This is not all. The following are the additional new features and fixes:
- Added CreateMouseRay3D to BaseCamera - it can be use used to calculate the 3D ray that goes from the mouse position into the 3D scene.
- Improved Refresh method in LinesUpdater - calling this method now forces to redraw all visible lines.
- Added MaxLineArrowLength and LineArrowAngle to LinesUpdater to better control the size and shape of the arrows on 3D lines.
- Fixed LineWithTextVisual3D when it was created in code behind and the properties were set without using BeginInit and EndInit methods.
- Fixed recreating the content of 3D objects derived from Visual3D (if initially IsVisible was set to false and was then set to true the object was not shown under some circumstances).
- Added many possibilities to change the CameraAxisPanel with overriding CreateAxisVisual, SetAxisLength, SetAxisColors or EnsureAxisTextBlocks (the later also existed before)
- Improved performance of Box3D geometry mesh creation when X, Y and Z segments count is 1 (simple box with 2 triangles for one plane) - the mesh is now created 10 times faster.
- Moved initialization of RotationCursor in MouseCameaController from constructor to OnLoad event handler - this prevented calling virtual method in constructor.
Besides new features in Ab3d.PowerToys there are also some new very interesting samples that demonstrate the use of the library. Extrude and Lathe samples were already mentioned. I would also like to show the screenshot of the new “Distance measurement” sample:
The sample uses HeightMap (also part of Ab3d.PowerToys), 3D lines and custom hit testing (uses CreateMouseRay3D method on camera) to show the distance between two points in 3D world.
Another interesting new sample is Objects inspector. It can display many information about the selected object – shows individual triangles with TriangleIndice index, normals, all positions, XAML text and other data. The following is the screenshot of the sample:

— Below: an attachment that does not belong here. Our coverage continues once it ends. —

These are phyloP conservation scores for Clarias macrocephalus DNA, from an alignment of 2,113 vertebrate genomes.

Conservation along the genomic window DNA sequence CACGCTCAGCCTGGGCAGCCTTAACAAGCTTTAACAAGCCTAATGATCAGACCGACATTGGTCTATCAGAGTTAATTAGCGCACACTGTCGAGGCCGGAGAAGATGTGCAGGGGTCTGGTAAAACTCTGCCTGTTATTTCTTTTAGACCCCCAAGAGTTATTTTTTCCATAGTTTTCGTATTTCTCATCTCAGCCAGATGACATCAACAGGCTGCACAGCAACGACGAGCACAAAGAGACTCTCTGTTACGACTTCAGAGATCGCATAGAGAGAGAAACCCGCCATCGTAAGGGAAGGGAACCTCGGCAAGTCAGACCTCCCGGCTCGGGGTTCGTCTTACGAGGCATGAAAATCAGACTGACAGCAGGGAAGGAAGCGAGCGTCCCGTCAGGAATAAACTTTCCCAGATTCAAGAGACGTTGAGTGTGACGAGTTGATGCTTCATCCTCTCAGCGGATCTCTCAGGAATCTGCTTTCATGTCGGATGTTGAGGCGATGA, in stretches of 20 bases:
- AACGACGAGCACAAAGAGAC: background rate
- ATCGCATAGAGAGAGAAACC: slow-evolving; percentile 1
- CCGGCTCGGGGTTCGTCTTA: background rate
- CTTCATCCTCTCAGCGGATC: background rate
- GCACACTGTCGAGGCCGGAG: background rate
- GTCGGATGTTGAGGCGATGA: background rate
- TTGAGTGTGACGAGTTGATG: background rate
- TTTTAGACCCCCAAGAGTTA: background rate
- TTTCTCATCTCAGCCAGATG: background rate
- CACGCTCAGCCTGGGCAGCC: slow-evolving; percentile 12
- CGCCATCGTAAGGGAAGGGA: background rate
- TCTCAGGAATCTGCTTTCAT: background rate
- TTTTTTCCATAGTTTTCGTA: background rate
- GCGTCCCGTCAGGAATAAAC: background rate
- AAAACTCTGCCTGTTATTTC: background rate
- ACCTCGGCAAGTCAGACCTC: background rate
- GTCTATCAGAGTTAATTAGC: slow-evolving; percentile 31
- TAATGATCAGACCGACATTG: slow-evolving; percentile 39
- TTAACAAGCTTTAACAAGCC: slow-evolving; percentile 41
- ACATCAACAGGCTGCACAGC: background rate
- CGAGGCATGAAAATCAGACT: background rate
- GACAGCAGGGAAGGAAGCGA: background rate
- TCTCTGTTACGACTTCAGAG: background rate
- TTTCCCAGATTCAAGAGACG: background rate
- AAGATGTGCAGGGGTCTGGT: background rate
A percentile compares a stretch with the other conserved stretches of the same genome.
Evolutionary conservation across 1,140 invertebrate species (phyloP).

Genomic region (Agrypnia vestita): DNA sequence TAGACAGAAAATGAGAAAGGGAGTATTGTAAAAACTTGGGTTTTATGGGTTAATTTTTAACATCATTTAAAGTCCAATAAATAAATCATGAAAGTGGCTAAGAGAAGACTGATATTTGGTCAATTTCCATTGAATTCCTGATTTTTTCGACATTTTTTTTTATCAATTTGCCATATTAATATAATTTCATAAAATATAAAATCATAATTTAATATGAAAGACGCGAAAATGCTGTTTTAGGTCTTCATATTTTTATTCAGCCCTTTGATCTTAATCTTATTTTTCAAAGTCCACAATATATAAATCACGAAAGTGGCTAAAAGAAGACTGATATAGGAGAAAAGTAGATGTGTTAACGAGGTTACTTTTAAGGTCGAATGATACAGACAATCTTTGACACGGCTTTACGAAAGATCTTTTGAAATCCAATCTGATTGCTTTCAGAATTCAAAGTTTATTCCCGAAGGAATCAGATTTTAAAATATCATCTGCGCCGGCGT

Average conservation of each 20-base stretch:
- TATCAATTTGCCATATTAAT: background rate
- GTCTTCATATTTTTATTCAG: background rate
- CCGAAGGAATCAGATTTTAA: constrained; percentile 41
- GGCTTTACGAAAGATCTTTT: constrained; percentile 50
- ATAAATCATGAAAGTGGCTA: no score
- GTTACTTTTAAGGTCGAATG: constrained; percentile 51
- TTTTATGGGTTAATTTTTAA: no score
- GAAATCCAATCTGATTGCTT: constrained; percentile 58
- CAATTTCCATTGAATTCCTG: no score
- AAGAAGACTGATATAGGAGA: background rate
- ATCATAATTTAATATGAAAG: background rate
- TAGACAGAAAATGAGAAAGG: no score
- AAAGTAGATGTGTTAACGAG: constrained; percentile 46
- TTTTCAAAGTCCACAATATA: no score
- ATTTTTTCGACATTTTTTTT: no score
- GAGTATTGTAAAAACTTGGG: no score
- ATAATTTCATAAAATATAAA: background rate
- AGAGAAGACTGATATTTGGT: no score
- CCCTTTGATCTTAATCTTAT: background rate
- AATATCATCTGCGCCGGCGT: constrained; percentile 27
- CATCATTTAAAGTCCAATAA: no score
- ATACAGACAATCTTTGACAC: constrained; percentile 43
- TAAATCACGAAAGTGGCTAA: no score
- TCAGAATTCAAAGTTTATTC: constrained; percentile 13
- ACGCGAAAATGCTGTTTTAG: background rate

Lastly, the new version of Ab3d.PowerToys adds support for the upcoming Ab3d.DXEngine.
The Ab3d.DXEngine is a brand new 3D rendering engine that can render WPF 3D graphics in hardware accelerated DirectX 11. This means a huge performance boost and what is more it allows many customizations and tweaks of the displayed graphics. Do not get me wrong – I still think that WPF 3D is great for business applications that need 3D graphics. But it has its limits. When it comes to very complex 3D objects, the existing rendering engine based on DirectX 9 just cannot use the full power of the GPU. Another limitation is that the current WPF 3D engine is a closed box – you cannot extend it in any way. If you would like to use some other shading technique, this is not possible. Even simple task as showing 3D lines is kind of a hack in WPF 3D. What is more, the new engine can be used with just very minimal change in the code.
The new engine will be soon ready for the first alpha version. But before going public with the new engine, I would like to test it with some of our partners. I already have a few interested Ab3d.PowerToys customers that would like to try the new engine. If you are interested in that, please contact me to our email or with using Feedback page.